Engineers develop "blackest black" material to date

The Redemption of Vanity, is a work of art by MIT artist in residence Diemut Str

The Redemption of Vanity, is a work of art by MIT artist in residence Diemut Strebe that has been realized together with Brian L. Wardle, of Aeronautics and Astronautics and Director of necstlab and Nano- Engineered Composite aerospace STructures (NECST) Consortium and his team Drs. Luiz Acauan and Estelle Cohen. Strebe’s residency at MIT is supported by the Center for Art, Science & Technology (CAST). Image: Diemut Strebe

Made from carbon nanotubes, the new coating is 10 times darker than other very black materials.

Fast Company reporter Mark Wilson writes that a collaboration between CAST artist-in-residence Diemut Strebe and Prof. Brian Wardle led to the creation of the blackest material ever made. "It’s pretty interesting that the artist in my group influenced the science," says Wardle. "Without that collaboration, we wouldn’t have looked."

In a scientific development inspired by art, MIT researchers have developed the blackest material ever created using carbon nanotubes, reports Hannah Osborne for Newsweek. "The ultra-dark material could have practical applications in telescopes, helping to reduce glare while looking out into space," writes Osborne.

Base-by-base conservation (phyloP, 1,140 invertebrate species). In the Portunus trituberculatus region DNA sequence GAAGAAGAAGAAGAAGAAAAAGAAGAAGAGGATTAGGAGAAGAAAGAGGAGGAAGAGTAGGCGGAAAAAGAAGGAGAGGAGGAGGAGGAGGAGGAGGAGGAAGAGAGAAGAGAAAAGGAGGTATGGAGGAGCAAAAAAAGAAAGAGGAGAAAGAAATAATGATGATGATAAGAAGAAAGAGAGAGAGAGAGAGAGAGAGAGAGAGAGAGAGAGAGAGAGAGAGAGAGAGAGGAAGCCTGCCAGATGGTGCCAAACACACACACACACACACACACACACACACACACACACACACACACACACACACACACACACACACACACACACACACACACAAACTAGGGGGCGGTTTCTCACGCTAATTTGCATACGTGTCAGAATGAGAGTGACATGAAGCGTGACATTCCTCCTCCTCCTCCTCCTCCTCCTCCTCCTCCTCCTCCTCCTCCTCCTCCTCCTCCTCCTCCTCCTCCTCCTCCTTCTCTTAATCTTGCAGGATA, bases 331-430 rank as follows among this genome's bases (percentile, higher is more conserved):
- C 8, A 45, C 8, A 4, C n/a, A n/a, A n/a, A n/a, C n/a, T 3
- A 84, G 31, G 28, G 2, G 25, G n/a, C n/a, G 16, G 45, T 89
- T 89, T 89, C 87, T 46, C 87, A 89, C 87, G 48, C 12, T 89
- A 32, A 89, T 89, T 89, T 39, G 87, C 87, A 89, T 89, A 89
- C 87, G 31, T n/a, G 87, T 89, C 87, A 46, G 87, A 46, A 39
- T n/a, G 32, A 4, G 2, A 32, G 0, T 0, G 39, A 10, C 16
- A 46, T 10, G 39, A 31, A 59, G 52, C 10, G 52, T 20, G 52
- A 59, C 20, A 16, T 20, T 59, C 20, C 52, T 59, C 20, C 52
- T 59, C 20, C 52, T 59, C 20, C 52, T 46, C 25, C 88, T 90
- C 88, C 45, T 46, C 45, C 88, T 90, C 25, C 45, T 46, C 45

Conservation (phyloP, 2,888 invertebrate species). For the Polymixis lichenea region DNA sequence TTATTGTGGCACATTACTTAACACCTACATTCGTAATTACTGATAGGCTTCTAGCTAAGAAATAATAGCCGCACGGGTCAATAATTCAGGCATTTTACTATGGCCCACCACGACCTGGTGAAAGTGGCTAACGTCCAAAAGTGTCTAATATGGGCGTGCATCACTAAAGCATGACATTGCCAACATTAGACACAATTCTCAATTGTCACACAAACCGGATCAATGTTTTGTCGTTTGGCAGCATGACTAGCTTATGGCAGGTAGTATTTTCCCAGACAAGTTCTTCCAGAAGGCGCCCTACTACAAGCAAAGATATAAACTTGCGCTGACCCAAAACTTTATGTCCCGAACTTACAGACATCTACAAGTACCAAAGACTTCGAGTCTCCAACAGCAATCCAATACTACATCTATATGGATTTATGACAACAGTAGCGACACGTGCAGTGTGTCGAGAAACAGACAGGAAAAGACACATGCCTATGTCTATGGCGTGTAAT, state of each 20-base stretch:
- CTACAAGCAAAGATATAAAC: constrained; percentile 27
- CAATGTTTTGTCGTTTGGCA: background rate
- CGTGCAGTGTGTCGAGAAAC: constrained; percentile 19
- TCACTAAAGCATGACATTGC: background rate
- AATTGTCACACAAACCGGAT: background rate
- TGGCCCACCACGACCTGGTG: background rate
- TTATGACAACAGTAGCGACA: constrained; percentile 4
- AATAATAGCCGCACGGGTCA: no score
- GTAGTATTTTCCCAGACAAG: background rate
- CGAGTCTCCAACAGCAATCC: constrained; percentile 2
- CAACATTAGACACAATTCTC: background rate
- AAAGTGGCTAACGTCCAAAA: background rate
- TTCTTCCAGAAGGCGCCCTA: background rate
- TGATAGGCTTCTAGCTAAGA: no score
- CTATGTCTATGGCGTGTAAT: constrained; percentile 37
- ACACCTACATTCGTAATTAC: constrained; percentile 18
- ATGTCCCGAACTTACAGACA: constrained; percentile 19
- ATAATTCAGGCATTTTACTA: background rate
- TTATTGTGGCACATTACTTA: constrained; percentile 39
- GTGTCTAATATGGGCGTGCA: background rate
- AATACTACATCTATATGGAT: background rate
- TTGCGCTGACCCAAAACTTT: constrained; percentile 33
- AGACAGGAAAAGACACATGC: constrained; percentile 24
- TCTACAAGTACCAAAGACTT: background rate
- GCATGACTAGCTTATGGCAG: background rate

Popular Mechanics reporter Dave Grossman explores how MIT scientists and artists have created the blackest material ever. Grossman explains that the material could have potential applications in fields including astronomy, "where it could assist space telescopes discover exoplanets."

Motherboard reporter Becky Ferreira writes about how MIT researchers have created the darkest material ever developed using carbon nanotubes. "This is a proper unexpected scientific discovery," explains Prof. Brian Wardle. "I think a much blacker material can be engineered given things like morphology of the carbon nanotubes that we know how to control."

Gizmodo reporter Victoria Song writes that MIT researchers have created a material that is 10 times blacker than any to date. The material is being made from "vertically aligned carbon nanotubes, which are microscopic carbon filaments. The engineers grew the carbon nanotubes on chlorine-etched aluminum foil, which then captured more than 99.995 percent of incoming light in lab testing."

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